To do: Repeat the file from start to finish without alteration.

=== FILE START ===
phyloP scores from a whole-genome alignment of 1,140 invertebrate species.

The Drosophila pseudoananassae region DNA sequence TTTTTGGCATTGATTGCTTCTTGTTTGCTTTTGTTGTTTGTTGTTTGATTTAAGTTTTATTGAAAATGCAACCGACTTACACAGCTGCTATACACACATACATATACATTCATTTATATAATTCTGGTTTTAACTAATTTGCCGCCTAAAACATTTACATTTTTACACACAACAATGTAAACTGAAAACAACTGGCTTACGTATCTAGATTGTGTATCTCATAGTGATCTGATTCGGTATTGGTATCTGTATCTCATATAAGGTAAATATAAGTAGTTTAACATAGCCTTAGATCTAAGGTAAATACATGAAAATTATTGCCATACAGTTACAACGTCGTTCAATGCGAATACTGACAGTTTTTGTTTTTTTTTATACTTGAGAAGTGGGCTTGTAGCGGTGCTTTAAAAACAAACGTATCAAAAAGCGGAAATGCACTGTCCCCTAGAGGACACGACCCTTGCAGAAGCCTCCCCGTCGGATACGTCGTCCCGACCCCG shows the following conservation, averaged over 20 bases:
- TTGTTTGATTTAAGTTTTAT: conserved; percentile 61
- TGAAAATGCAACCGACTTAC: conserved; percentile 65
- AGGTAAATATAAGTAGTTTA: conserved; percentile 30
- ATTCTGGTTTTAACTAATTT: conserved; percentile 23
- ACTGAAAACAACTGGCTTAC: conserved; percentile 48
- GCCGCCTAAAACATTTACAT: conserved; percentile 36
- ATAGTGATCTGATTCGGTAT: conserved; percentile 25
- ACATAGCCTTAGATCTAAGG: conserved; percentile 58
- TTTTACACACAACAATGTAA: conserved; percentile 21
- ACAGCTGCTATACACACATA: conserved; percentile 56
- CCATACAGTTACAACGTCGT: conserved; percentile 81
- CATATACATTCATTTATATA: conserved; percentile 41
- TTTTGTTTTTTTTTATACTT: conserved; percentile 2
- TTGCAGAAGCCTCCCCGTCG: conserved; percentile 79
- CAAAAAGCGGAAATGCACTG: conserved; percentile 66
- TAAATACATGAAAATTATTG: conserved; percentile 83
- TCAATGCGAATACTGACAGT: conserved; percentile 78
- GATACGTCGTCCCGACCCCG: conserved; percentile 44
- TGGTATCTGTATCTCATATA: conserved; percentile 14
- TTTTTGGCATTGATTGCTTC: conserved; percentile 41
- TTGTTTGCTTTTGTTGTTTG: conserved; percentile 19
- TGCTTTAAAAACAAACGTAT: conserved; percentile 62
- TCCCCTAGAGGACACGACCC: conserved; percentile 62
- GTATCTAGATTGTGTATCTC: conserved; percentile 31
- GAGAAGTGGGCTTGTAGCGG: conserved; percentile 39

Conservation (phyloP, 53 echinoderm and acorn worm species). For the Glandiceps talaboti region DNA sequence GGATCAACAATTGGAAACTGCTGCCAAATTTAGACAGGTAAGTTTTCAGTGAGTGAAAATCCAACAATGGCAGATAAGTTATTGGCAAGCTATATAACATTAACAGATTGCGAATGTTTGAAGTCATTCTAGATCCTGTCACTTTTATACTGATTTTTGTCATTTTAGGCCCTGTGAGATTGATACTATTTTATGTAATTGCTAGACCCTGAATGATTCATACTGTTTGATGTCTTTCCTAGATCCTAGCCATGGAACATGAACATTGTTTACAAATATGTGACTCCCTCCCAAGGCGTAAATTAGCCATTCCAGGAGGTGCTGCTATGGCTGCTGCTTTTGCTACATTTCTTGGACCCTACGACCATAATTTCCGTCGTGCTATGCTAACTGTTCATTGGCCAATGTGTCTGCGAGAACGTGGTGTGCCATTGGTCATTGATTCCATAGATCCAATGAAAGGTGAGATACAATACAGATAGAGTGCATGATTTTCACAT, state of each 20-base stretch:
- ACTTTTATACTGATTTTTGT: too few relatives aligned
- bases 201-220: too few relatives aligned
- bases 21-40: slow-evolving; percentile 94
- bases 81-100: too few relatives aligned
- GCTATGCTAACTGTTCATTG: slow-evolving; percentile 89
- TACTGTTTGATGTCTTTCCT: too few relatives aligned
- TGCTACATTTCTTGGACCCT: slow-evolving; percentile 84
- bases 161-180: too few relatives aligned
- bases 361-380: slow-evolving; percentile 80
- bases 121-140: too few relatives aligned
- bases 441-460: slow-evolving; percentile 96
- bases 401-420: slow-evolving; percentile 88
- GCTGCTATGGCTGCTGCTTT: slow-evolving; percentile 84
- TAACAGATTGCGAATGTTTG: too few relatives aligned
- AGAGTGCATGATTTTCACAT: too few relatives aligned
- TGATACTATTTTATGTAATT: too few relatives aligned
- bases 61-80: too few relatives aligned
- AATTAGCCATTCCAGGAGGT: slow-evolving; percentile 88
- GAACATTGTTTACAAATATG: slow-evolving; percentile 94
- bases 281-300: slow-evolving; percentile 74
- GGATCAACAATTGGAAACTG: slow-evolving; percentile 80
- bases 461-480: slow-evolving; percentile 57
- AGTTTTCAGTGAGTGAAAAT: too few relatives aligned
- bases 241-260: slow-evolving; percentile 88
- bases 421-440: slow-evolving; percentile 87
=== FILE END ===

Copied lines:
phyloP scores from a whole-genome alignment of 1,140 invertebrate species.

The Drosophila pseudoananassae region DNA sequence TTTTTGGCATTGATTGCTTCTTGTTTGCTTTTGTTGTTTGTTGTTTGATTTAAGTTTTATTGAAAATGCAACCGACTTACACAGCTGCTATACACACATACATATACATTCATTTATATAATTCTGGTTTTAACTAATTTGCCGCCTAAAACATTTACATTTTTACACACAACAATGTAAACTGAAAACAACTGGCTTACGTATCTAGATTGTGTATCTCATAGTGATCTGATTCGGTATTGGTATCTGTATCTCATATAAGGTAAATATAAGTAGTTTAACATAGCCTTAGATCTAAGGTAAATACATGAAAATTATTGCCATACAGTTACAACGTCGTTCAATGCGAATACTGACAGTTTTTGTTTTTTTTTATACTTGAGAAGTGGGCTTGTAGCGGTGCTTTAAAAACAAACGTATCAAAAAGCGGAAATGCACTGTCCCCTAGAGGACACGACCCTTGCAGAAGCCTCCCCGTCGGATACGTCGTCCCGACCCCG shows the following conservation, averaged over 20 bases:
- TTGTTTGATTTAAGTTTTAT: conserved; percentile 61
- TGAAAATGCAACCGACTTAC: conserved; percentile 65
- AGGTAAATATAAGTAGTTTA: conserved; percentile 30
- ATTCTGGTTTTAACTAATTT: conserved; percentile 23
- ACTGAAAACAACTGGCTTAC: conserved; percentile 48
- GCCGCCTAAAACATTTACAT: conserved; percentile 36
- ATAGTGATCTGATTCGGTAT: conserved; percentile 25
- ACATAGCCTTAGATCTAAGG: conserved; percentile 58
- TTTTACACACAACAATGTAA: conserved; percentile 21
- ACAGCTGCTATACACACATA: conserved; percentile 56
- CCATACAGTTACAACGTCGT: conserved; percentile 81
- CATATACATTCATTTATATA: conserved; percentile 41
- TTTTGTTTTTTTTTATACTT: conserved; percentile 2
- TTGCAGAAGCCTCCCCGTCG: conserved; percentile 79
- CAAAAAGCGGAAATGCACTG: conserved; percentile 66
- TAAATACATGAAAATTATTG: conserved; percentile 83
- TCAATGCGAATACTGACAGT: conserved; percentile 78
- GATACGTCGTCCCGACCCCG: conserved; percentile 44
- TGGTATCTGTATCTCATATA: conserved; percentile 14
- TTTTTGGCATTGATTGCTTC: conserved; percentile 41
- TTGTTTGCTTTTGTTGTTTG: conserved; percentile 19
- TGCTTTAAAAACAAACGTAT: conserved; percentile 62
- TCCCCTAGAGGACACGACCC: conserved; percentile 62
- GTATCTAGATTGTGTATCTC: conserved; percentile 31
- GAGAAGTGGGCTTGTAGCGG: conserved; percentile 39

Conservation (phyloP, 53 echinoderm and acorn worm species). For the Glandiceps talaboti region DNA sequence GGATCAACAATTGGAAACTGCTGCCAAATTTAGACAGGTAAGTTTTCAGTGAGTGAAAATCCAACAATGGCAGATAAGTTATTGGCAAGCTATATAACATTAACAGATTGCGAATGTTTGAAGTCATTCTAGATCCTGTCACTTTTATACTGATTTTTGTCATTTTAGGCCCTGTGAGATTGATACTATTTTATGTAATTGCTAGACCCTGAATGATTCATACTGTTTGATGTCTTTCCTAGATCCTAGCCATGGAACATGAACATTGTTTACAAATATGTGACTCCCTCCCAAGGCGTAAATTAGCCATTCCAGGAGGTGCTGCTATGGCTGCTGCTTTTGCTACATTTCTTGGACCCTACGACCATAATTTCCGTCGTGCTATGCTAACTGTTCATTGGCCAATGTGTCTGCGAGAACGTGGTGTGCCATTGGTCATTGATTCCATAGATCCAATGAAAGGTGAGATACAATACAGATAGAGTGCATGATTTTCACAT, state of each 20-base stretch:
- ACTTTTATACTGATTTTTGT: too few relatives aligned
- bases 201-220: too few relatives aligned
- bases 21-40: slow-evolving; percentile 94
- bases 81-100: too few relatives aligned
- GCTATGCTAACTGTTCATTG: slow-evolving; percentile 89
- TACTGTTTGATGTCTTTCCT: too few relatives aligned
- TGCTACATTTCTTGGACCCT: slow-evolving; percentile 84
- bases 161-180: too few relatives aligned
- bases 361-380: slow-evolving; percentile 80
- bases 121-140: too few relatives aligned
- bases 441-460: slow-evolving; percentile 96
- bases 401-420: slow-evolving; percentile 88
- GCTGCTATGGCTGCTGCTTT: slow-evolving; percentile 84
- TAACAGATTGCGAATGTTTG: too few relatives aligned
- AGAGTGCATGATTTTCACAT: too few relatives aligned
- TGATACTATTTTATGTAATT: too few relatives aligned
- bases 61-80: too few relatives aligned
- AATTAGCCATTCCAGGAGGT: slow-evolving; percentile 88
- GAACATTGTTTACAAATATG: slow-evolving; percentile 94
- bases 281-300: slow-evolving; percentile 74
- GGATCAACAATTGGAAACTG: slow-evolving; percentile 80
- bases 461-480: slow-evolving; percentile 57
- AGTTTTCAGTGAGTGAAAAT: too few relatives aligned
- bases 241-260: slow-evolving; percentile 88
- bases 421-440: slow-evolving; percentile 87